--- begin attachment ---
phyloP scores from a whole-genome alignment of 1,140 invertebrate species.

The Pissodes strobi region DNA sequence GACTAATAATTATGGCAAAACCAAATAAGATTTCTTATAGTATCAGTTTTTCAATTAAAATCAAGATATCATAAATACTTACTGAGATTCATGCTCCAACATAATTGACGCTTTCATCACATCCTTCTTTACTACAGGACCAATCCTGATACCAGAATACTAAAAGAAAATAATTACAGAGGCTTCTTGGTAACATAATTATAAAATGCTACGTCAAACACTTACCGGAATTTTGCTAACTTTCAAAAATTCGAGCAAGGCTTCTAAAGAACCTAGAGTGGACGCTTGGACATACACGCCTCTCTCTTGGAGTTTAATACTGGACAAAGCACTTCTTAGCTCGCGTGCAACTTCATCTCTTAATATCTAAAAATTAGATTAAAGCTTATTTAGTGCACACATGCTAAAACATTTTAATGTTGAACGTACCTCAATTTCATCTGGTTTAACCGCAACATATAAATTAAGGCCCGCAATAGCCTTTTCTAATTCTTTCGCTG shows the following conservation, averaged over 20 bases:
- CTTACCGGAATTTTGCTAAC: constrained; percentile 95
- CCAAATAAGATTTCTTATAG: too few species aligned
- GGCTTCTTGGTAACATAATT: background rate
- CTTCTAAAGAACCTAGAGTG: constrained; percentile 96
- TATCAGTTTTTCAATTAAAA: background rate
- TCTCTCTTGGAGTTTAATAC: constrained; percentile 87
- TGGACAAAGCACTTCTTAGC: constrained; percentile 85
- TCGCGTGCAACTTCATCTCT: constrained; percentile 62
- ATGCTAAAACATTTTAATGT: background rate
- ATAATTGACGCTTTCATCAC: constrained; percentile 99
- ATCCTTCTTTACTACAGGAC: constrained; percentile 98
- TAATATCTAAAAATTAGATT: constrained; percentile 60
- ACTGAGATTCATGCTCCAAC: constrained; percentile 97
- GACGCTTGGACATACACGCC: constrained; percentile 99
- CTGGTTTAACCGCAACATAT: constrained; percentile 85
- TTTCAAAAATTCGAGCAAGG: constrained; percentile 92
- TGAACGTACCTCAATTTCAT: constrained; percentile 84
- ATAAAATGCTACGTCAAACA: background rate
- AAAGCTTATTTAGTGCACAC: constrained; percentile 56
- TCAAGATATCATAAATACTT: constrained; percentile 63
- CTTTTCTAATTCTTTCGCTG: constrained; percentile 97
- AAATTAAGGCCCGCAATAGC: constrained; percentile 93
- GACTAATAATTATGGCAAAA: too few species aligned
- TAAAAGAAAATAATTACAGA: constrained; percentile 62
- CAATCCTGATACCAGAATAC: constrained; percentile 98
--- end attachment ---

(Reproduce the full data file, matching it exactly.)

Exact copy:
phyloP scores from a whole-genome alignment of 1,140 invertebrate species.

The Pissodes strobi region DNA sequence GACTAATAATTATGGCAAAACCAAATAAGATTTCTTATAGTATCAGTTTTTCAATTAAAATCAAGATATCATAAATACTTACTGAGATTCATGCTCCAACATAATTGACGCTTTCATCACATCCTTCTTTACTACAGGACCAATCCTGATACCAGAATACTAAAAGAAAATAATTACAGAGGCTTCTTGGTAACATAATTATAAAATGCTACGTCAAACACTTACCGGAATTTTGCTAACTTTCAAAAATTCGAGCAAGGCTTCTAAAGAACCTAGAGTGGACGCTTGGACATACACGCCTCTCTCTTGGAGTTTAATACTGGACAAAGCACTTCTTAGCTCGCGTGCAACTTCATCTCTTAATATCTAAAAATTAGATTAAAGCTTATTTAGTGCACACATGCTAAAACATTTTAATGTTGAACGTACCTCAATTTCATCTGGTTTAACCGCAACATATAAATTAAGGCCCGCAATAGCCTTTTCTAATTCTTTCGCTG shows the following conservation, averaged over 20 bases:
- CTTACCGGAATTTTGCTAAC: constrained; percentile 95
- CCAAATAAGATTTCTTATAG: too few species aligned
- GGCTTCTTGGTAACATAATT: background rate
- CTTCTAAAGAACCTAGAGTG: constrained; percentile 96
- TATCAGTTTTTCAATTAAAA: background rate
- TCTCTCTTGGAGTTTAATAC: constrained; percentile 87
- TGGACAAAGCACTTCTTAGC: constrained; percentile 85
- TCGCGTGCAACTTCATCTCT: constrained; percentile 62
- ATGCTAAAACATTTTAATGT: background rate
- ATAATTGACGCTTTCATCAC: constrained; percentile 99
- ATCCTTCTTTACTACAGGAC: constrained; percentile 98
- TAATATCTAAAAATTAGATT: constrained; percentile 60
- ACTGAGATTCATGCTCCAAC: constrained; percentile 97
- GACGCTTGGACATACACGCC: constrained; percentile 99
- CTGGTTTAACCGCAACATAT: constrained; percentile 85
- TTTCAAAAATTCGAGCAAGG: constrained; percentile 92
- TGAACGTACCTCAATTTCAT: constrained; percentile 84
- ATAAAATGCTACGTCAAACA: background rate
- AAAGCTTATTTAGTGCACAC: constrained; percentile 56
- TCAAGATATCATAAATACTT: constrained; percentile 63
- CTTTTCTAATTCTTTCGCTG: constrained; percentile 97
- AAATTAAGGCCCGCAATAGC: constrained; percentile 93
- GACTAATAATTATGGCAAAA: too few species aligned
- TAAAAGAAAATAATTACAGA: constrained; percentile 62
- CAATCCTGATACCAGAATAC: constrained; percentile 98